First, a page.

The 37-year-old had narrowed his decision down to the Red Sox, Padres and Cubs prior to Friday. The Red Sox, however, appear to be on the verge of acquiring Ryan Hanigan from San Diego for third baseman Will Middlebrooks.
With the choice coming down to the Padres and Cubs, Ross made the move to join his former teammate Jon Lester in Chicago.
Ross battled various injuries during his two-year stint with the Red Sox, including concussions. He played in a combined 86 regular-season games with the Sox, thriving during the team’s 2013 postseason run when the backstop took over starting duties for the final two rounds.
Ken Rosenthal of FoxSports.com was first to report the agreement.
The Cubs and Red Sox seemingly have at least one more free agent showdown, with another major league source suggesting reliever Craig Breslow has narrowed his decision down to the two teams. The Red Sox declined their $4 million option on the lefty earlier this offseason.
|David Ross, Craig Breslow still in mix with Red Sox||12.17.14 at 10:13 pm ET|
The Red Sox and Cubs evidently aren’t done battling for players this offseason.
According to a major league source, free agent catcher David Ross was choosing between the Red Sox, Cubs and Padres as of early Wednesday night. Reliever Craig Breslow is also narrowing his potential landing spots, with his agent having had recent discussions with both the Sox and the Cubs.
Ross, who battled injuries and concussions throughout his two-year tenure with the Red Sox, is valued by Chicago in part due to his relationship with newly-acquired ace Jon Lester. The Sox, however, view the 37-year-old as a good complement to projected starter Christian Vazquez.
The fit with San Diego might have gotten more complicated Wednesday night with the Padres’ acquisition of Ryan Hanigan in their three-way trade that also netted San Diego Wil Myers from Tampa Bay. The Padres also figure to have Tim Federowicz, who comes over from the Dodgers in the swap for Matt Kemp.
Breslow, whose $4 million option wasn’t picked up by the Red Sox following the 2014 season, has seen talks with the Sox intensify over the past few days. The lefty recently attended the winter meetings in an effort to paint the picture of what transpired in a down ’14 campaign.
The odds of the Red Sox signing their other free agent reliever, Burke Badenhop, likely diminished with the team’s trade of former Braves sinkerballer Anthony Varvaro Wednesday.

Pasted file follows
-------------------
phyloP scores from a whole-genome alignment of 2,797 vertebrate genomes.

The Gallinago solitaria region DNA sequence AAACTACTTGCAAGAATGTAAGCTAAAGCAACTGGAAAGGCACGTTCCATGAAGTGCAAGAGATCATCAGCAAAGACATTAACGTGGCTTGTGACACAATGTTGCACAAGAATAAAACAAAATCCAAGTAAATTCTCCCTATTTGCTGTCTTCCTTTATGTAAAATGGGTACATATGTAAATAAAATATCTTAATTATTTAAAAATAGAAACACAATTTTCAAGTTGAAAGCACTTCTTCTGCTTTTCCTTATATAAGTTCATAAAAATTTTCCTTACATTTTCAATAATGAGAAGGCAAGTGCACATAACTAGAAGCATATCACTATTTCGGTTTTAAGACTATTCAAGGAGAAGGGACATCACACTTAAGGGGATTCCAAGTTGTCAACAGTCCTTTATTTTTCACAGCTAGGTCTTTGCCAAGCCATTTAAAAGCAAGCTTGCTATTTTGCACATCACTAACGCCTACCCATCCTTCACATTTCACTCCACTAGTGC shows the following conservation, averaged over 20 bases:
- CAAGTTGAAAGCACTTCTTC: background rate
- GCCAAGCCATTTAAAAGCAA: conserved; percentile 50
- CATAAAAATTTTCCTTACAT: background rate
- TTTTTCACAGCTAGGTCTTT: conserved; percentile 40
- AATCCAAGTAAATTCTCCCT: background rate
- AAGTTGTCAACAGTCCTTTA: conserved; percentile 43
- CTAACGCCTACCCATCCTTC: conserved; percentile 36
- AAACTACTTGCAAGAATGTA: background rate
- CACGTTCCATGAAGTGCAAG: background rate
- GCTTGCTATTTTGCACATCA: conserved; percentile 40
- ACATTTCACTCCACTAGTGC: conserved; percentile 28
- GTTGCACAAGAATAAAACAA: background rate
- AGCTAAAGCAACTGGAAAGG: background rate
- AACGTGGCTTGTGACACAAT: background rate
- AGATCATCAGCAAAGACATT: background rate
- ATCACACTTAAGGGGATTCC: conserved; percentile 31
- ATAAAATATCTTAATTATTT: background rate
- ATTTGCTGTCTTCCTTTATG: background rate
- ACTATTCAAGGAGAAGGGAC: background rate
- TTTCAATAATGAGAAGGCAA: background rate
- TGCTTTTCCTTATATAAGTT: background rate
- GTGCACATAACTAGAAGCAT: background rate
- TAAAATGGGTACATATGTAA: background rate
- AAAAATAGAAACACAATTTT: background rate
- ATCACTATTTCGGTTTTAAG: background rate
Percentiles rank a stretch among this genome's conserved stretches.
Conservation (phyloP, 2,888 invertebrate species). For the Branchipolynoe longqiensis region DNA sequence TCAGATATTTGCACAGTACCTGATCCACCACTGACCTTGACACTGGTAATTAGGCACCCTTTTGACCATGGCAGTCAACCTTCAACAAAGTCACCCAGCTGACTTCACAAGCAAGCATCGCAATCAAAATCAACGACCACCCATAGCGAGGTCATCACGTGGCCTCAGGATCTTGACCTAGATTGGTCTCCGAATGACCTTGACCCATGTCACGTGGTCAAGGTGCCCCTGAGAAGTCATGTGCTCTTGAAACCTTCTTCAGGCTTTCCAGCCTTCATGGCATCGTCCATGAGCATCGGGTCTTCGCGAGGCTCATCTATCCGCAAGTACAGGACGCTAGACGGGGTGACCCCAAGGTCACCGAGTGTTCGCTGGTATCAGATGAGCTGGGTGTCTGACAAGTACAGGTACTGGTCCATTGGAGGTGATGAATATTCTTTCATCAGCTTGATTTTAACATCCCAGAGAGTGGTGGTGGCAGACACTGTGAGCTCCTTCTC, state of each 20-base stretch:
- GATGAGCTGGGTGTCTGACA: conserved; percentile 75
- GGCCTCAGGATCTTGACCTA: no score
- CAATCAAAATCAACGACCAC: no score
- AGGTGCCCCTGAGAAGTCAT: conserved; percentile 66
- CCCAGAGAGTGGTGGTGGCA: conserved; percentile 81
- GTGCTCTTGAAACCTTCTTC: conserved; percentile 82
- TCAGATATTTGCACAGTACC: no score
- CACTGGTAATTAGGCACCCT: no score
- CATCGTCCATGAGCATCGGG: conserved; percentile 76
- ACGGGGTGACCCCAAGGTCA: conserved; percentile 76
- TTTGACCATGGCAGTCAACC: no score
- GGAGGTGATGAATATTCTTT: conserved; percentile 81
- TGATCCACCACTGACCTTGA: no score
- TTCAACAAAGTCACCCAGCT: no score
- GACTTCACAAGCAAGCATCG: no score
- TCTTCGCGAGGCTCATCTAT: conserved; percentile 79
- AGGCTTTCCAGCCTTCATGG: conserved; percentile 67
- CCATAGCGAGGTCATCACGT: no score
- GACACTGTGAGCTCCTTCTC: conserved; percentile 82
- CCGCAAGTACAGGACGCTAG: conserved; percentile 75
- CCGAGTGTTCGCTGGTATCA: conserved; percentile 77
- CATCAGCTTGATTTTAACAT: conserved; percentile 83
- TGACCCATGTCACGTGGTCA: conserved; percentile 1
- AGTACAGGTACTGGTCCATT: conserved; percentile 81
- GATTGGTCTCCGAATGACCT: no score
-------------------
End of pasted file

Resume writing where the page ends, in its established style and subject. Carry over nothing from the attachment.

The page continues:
|Red Sox decline option on Craig Breslow||10.31.14 at 2:28 pm ET|
The Red Sox announced that they’ve declined their $4 million option for the 2015 season on left-handed reliever Craig Breslow. The 34-year-old went 2-4 with a 5.96 ERA in 60 relief appearances this season, a marked departure from a six-year stretch that had established him as one of the most consistent left-handers in the game, with a 2.82 ERA while averaging 62 innings and 65 games a year. It was that track record that led the Sox to sign Breslow to the first multi-year deal of his career, a two-year, $6.25 million deal that included the 2015 option.
Breslow proved a pivotal part of the Sox bullpen in 2013, posting a 1.81 ERA in the regular season and then seven scoreless innings in the first two rounds of the postseason before he faltered in the World Series, retiring just one of the seven batters he faced in three appearances, at a time when he was running on fumes. That October run undoubtedly had a lingering toll in 2014, with Breslow frustrated by his inability to perform to his customary levels.
“I’ve never before had to play the last game of such a miserable season,” Breslow said on the final day of the season. “There were a lot of firsts this year. I’ve never struggled like this at any point of my career. I’ve never had a full season that ended up like this, especially one that had significant expectations going on. The best part of this season is that it’s done. …
“I’m not looking for sympathy. I recognize that in my mind, and I think quite pragmatically, 2014 was the complement to 2013. I wouldn’t undo any of that. I would gladly make that sacrifice. As much as this stinks, being able to contribute to a team that won a World Series is something that guys play for 20 years and never get a chance to do,” he added. “I think it’s kind of like I had the ultimate high of highs last year and the ultimate low of lows last year and in 2015 I’ll go back to being the same guy I was for six of the last seven years.” Read the rest of this entry »